Christian Missions In Sierra Leone -- By: Raymond P. Dougherty
BSac 84:334 (April 1927) p. 148
Christian Missions In Sierra Leone
The land of Sierra Leone in West Africa borders on the Atlantic Ocean immediately north of Liberia. Its capital is Freetown, which lies eight degrees above the equator, or in about the same latitude as the Panama Canal. The geographical importance of Sierra Leone is indicated by the fact that the mouth of its main river forms the best harbor on the west coast of Africa at a point which is half-way between England and Cape Town.
History Of Sierra Leone
Few pages in history are more fascinating than those which deal with the opening up of remote parts of Africa. On the north coast along the Mediterranean the Phoenicians, Greeks, Romans, Vandals, and Mohammedans succeeded one another as colonizers from early pre-Christian times down to the eighth century A. D. While North Africa felt the powerful touch of these commercial, political, and military movements, West Africa was a neglected and practically unknown section of the continent. It is true that about 500 B. C. the Carthagenian senate commissioned Hanno to explore the Atlantic coast of Africa, and he probably arrived at the part which is now called Sierra Leone, but, according to the record, he did not land on account of the terrifying fires and noises on shore. It was not until nearly two thousand years later that the explorations occurred which led to the modern era of colonization.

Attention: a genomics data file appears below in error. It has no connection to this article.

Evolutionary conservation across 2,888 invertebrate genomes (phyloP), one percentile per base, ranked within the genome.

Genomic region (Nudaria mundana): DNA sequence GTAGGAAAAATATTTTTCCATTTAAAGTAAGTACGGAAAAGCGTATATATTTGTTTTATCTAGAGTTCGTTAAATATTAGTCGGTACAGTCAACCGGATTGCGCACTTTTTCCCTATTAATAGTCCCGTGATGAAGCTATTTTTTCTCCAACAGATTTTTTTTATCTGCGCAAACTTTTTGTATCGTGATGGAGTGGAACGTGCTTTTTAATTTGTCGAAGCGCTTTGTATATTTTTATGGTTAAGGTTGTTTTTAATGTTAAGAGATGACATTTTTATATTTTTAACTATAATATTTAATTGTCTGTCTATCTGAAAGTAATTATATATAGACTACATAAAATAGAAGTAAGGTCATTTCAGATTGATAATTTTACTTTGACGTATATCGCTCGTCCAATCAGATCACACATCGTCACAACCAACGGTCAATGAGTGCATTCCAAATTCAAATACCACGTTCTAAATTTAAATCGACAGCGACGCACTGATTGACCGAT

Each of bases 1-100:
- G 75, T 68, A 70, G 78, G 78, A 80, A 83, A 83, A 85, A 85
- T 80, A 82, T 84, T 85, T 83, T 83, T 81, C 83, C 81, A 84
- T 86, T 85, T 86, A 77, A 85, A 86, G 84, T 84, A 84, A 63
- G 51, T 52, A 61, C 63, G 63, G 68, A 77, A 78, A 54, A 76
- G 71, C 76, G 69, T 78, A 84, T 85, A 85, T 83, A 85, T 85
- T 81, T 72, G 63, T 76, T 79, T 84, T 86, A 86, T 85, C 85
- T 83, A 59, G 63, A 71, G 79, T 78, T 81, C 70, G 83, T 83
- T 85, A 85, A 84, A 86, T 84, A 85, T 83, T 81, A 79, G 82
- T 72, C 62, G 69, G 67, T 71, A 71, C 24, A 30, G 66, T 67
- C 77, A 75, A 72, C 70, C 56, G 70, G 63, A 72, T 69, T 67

The Normans, French, Dutch, Genoese, and Portuguese took part in the fifteenth century exploration of West Africa. Of these, the Portuguese were the most aggressive in many respects. To them belongs the credit of discovering the district which they named Sierra Leone in their language. The term has found its way into one of man’s noblest poetical works, for Milton in Paradise
BSac 84:334 (April 1927) p. 149
Lost uses the phrase, “black with thundrous clouds from Serraliona.”
After the discovery and exploration of West African lands there followed the successive periods of trading companies and colonial settlements, with much activity in the slave trade. One English company agreed to furnish three thousand slaves annually to the West Indies. During this period Sierra Leone was a favorite rendezvous for pirates, and they were a source of trouble to those engaged in regular commercial activities. Finally at the close of the eighteenth century England freed her slaves and it was suggested that a settlement of liberated negroes be established in Sierra Leone. The first contingent of settlers arrived in 1787. This project, after repeated recruiting, developed into a community which was appropriately named Freetown. Early in the nineteenth century Sierra Leone became a ...
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